In their heyday -- the late 1800s and early 1900s, burlesque shows were a key part of vaudeville and other variety shows. These shows were designed to be snarky and risque, full of eye-winking humor and double-entendre in the days before movie theaters. Nowadays, burlesque is undergoing a renaissance, and a theme party offers a great opportunity for guests to get in touch with their inner pin-up girl.
The Art of Dance
Burlesque is first and foremost a strip tease. Whether you leave a little something to the imagination or bare it all, a beautiful and sassy strip tease dance is an art form. Hire a dance instructor or pop in an instructional DVD to learn the shimmies and sashays, the tricks and teases of classical burlesque. Set your dance to 1920's era jazz standards and classic musical theater numbers. Make sure guests feel comfortable -- everyone can dance, but no one should be required to remove any clothing.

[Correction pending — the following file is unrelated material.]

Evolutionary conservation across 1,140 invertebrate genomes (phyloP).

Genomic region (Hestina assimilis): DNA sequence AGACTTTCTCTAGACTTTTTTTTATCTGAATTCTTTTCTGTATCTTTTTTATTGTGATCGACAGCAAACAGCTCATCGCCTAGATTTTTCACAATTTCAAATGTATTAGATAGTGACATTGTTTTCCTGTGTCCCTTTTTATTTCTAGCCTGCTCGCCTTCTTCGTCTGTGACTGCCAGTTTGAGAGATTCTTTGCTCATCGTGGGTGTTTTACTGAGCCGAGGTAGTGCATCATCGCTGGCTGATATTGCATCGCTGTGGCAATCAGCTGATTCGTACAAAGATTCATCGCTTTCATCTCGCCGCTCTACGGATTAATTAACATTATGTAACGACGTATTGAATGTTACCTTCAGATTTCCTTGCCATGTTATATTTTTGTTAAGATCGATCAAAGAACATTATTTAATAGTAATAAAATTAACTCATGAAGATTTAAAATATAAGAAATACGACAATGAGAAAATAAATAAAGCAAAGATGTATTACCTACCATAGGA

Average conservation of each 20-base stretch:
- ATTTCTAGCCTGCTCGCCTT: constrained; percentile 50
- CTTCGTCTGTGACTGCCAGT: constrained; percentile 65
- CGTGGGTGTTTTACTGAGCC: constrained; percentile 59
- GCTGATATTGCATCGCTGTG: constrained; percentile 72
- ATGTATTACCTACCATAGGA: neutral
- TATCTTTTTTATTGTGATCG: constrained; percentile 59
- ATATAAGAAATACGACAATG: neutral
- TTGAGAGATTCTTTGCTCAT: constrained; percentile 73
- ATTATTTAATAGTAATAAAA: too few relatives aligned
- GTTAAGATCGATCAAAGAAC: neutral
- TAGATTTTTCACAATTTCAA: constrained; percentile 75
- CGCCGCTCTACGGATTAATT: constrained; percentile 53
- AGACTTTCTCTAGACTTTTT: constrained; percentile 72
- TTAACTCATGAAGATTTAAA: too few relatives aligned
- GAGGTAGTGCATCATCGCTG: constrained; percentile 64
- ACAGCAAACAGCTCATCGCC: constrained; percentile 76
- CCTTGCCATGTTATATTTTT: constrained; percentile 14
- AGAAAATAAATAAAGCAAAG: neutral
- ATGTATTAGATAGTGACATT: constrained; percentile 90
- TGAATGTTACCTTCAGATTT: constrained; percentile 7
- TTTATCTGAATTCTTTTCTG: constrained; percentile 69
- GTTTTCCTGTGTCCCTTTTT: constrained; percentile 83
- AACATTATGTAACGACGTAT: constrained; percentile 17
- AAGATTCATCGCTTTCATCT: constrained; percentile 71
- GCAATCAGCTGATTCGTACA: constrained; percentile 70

The Glory of Costume
Assign each guest a burlesque-inspired stage name upon arrival, and give her a feather boa. Lay out sequins, feathers and other baubles along with scissors, paper and glue so guests can create their own pasties, hair ornaments and other decorative costume bits. Use simple barrettes or alligator clips for hair ornaments made of feathers, pearls and bits of velvet or satin fabric. For pasties, consider rhinestones, pearls, peacock feathers and tassels. Don't forget the double stick tape!
The Beauty of Environment
Burlesque is all about costume and theater, and it's easy to bring these elements into your environment as party decor. Cover lamps with silk scarves (make sure to keep them well away from the light bulbs to avoid a fire), drape velvet and silk fabrics over furniture and hang feathered fans on the wall. As an extravagant touch, prop up paper cutouts of burlesque stars around the room for ambiance and photo ops.
The Excess of Indulgence
Burlesque had it's height in the 1910s and 1920s, before movie theaters became popular. Use these decades as inspiration for your tidbits and libations. Consider serving a variety of classic hors d'oeuvres that were popular around this time, like shrimp or crab cocktail, vegetable canapes with dip, and pate or mushroom spread on toast points. Spice things up with modern finger foods like bacon-wrapped dates or feta- and herb-stuffed mushrooms. Serve classic pre-prohibition cocktails like brandy sours, gin martinis and champagne punch.
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